Anna says, "The larger the gap between who we think we are, and who we think we should be, the more likely well feel badly in front of the camera....the lens becomes an extension of our own harshest critic, ourselves"  I agree, and I wish I could help people close this gap, but I am afraid it is an inside job.  I can certainly help, because I have always tended to see the best in people.  I see radiant beings, even if they are covered in mud.  The uncovering takes time.  I know.  I have been there.  A good photograph can be a wonderful reflection of who we are, and where we are in our personal evolution.  Photography is not magic.  It is a collaboration between two people and when they are in sync, the results can look magical. When the subject and photographer are not in sync, someone, and possibly everyone,  will be unhappy.

Now I prefer to work with people who approach life and being photographed ready to 'own it'.  These people are in my tribe. A lot of people aren't really ready for this level of exposure. They want to look 'perfect', whatever that means.   So I tend not to work with those people, because I believe imperfection is what makes us awesome, and deeply beautiful.


PS: If you follow my blog or FB page, you know I have been photographing Malala Yousafzai for the last year more or less.  She is not over 40.  In fact, she is probably the most photographed 17 year old on earth.  And she is wonderfully comfortable in her own skin...more than most women at any age.  She brings her full self to every photograph.  She never runs, avoids, or hides.  She knows her value and her mission, which come from a deeper place than her image.  But then, you knew this post was never entirely about age, right?

Marianne Williamson and Rickie Byars Beckwith at the United Palace House of Inspiration

The United Palace House of Inspiration surprised me.  I went to see Marianne Williamson speak, but I left with so much more.  Nothing short of inspiration.

We walked in dancing.  It was hard not to.  The beautiful choir had half the audience standing and dancing in this beautiful old 1917 auditorium.  I arrived with Annette, and Cati met us inside.  We had no idea what to expect, and walked away energized and dazzled by the Bishop Xavier Eikerenkoetter (son of "Reverend Ike"),  mezmerized by the voice of Rickie Byars Beckwith, and just in awe of Marianne Williamson.  It happened to also be the 50th birthday of the Bishop Xavier's beautiful wife, Annette (funny synchronicity) and the 47th anniversary of the UPHI. We couldn't have picked a better day.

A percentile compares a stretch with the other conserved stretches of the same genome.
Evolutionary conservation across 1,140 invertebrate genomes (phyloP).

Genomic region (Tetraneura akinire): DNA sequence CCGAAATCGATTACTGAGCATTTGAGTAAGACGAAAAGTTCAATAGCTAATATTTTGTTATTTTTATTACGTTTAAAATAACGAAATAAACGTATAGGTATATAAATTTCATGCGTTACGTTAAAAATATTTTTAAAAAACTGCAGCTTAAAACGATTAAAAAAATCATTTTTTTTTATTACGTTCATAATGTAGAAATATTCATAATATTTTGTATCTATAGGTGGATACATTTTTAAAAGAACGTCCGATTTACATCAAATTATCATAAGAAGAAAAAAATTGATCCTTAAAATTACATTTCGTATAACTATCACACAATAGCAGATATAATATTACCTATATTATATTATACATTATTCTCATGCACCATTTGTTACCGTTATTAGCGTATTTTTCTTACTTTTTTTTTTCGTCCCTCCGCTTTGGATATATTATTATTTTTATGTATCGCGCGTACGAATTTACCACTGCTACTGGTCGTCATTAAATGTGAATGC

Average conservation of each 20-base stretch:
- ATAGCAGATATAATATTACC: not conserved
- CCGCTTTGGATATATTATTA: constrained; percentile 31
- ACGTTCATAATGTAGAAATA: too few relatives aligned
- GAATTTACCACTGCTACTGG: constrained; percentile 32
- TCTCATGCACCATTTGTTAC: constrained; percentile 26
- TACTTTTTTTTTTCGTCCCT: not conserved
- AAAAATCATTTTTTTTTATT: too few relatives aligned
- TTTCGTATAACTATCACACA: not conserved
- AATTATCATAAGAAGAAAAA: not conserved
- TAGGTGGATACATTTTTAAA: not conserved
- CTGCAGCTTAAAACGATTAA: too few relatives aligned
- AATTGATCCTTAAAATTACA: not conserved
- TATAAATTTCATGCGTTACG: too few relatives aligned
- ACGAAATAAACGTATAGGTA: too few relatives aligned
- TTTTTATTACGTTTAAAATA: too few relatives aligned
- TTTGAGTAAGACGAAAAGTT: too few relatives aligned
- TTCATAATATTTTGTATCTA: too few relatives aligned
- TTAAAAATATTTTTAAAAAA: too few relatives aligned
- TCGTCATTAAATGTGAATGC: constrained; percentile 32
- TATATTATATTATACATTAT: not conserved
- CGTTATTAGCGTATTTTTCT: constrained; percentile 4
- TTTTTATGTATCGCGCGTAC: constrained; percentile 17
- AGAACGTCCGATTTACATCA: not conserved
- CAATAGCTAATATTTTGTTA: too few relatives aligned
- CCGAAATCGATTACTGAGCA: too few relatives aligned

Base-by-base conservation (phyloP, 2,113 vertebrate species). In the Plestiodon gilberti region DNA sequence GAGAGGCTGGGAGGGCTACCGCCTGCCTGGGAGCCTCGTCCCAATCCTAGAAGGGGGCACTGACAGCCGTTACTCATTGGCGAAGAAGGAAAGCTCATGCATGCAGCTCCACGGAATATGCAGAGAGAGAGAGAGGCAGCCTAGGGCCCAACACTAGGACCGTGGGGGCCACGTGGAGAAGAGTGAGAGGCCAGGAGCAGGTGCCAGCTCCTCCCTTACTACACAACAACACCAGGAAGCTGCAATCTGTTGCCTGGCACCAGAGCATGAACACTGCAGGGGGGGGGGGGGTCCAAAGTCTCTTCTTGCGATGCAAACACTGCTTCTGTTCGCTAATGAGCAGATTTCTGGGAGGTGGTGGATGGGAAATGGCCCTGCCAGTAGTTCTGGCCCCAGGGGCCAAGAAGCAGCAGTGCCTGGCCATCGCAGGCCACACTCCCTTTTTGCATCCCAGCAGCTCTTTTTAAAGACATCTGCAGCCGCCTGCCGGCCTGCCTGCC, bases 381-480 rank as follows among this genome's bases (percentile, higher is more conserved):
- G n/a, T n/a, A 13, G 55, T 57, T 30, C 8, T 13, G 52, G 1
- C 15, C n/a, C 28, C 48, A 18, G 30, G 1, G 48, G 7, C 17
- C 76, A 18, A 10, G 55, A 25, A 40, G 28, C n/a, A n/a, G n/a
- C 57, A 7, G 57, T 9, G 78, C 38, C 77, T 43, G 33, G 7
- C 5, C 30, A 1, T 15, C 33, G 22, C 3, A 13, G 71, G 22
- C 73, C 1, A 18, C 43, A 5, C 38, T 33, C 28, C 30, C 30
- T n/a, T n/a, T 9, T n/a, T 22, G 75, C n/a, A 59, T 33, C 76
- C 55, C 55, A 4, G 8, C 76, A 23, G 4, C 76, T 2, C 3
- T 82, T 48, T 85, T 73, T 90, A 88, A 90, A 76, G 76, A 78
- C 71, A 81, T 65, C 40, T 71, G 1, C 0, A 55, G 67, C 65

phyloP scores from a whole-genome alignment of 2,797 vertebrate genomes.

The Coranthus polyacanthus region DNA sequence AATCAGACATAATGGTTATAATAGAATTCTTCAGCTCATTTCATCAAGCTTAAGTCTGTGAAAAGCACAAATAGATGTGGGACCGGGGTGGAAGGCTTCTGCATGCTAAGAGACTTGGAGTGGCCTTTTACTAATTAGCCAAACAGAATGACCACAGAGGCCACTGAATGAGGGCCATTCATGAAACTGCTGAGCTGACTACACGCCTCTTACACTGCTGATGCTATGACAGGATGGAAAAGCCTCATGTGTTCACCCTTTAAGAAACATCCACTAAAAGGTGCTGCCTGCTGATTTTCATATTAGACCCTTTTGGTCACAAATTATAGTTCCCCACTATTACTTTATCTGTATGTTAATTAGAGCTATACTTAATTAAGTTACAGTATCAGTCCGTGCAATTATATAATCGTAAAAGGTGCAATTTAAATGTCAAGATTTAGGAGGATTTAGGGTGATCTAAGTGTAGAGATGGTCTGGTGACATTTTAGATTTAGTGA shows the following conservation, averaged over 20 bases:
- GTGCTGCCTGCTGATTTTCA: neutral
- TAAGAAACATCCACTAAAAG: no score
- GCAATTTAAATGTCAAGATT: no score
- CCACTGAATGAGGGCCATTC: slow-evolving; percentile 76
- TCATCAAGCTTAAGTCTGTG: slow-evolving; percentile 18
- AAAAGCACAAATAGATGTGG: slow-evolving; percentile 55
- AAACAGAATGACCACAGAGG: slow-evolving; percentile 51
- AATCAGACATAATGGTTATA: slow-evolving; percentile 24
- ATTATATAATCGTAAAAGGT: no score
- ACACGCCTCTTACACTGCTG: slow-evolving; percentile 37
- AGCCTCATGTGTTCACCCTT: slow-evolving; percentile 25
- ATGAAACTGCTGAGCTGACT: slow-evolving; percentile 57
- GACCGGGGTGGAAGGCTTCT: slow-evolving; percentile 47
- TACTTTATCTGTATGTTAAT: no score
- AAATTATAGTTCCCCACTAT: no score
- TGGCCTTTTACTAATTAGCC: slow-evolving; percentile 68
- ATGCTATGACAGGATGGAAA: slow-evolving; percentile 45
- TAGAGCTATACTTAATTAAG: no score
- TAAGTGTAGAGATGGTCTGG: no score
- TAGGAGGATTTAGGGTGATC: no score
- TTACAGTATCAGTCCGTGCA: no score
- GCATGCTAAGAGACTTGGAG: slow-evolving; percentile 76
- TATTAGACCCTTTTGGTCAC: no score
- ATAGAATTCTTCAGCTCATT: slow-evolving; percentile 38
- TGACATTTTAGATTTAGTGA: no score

Our adventure started with a little notice I saw on Facebook about Marianne Williamson speaking in New York.  I wanted to hear her live and in person, because I was thinking I would like to photograph her for a project I am just beginning, and I needed to feel her presence for myself.  I invited Annette to join me, since we are working on this project together.  She asked Cati to come, knowing she would love it too. 





We fell into a goldmine.  Not only was listening to Marianne even better than I ever imagined it could be, but the music was spectacular, and Rickie Byars Beckwith was an absolute goddess on stage....her voice, her presence, all of it.  And the Bishop?  Incredible.  You should just come hear what he has to say for yourself.

I got to hug Marianne after the service, and I enjoyed watching the way she lit up with every person who waited to talk to her and have her sign a book.  Everyone had a story, and she seemed to really enjoy hearing them. We decided not to wait in the signing line, even though we both bought one of her books.



175th Street and Broadway is a long way from Sag Harbor, NY.  And it was well worth the trip.  Next time, we would like to bring an entire busload of our friends.  We sang a bit, danced a bit, smiled all day, and just couldn't believe our luck to stumble upon such a magical experience.  

I can't wait to go back!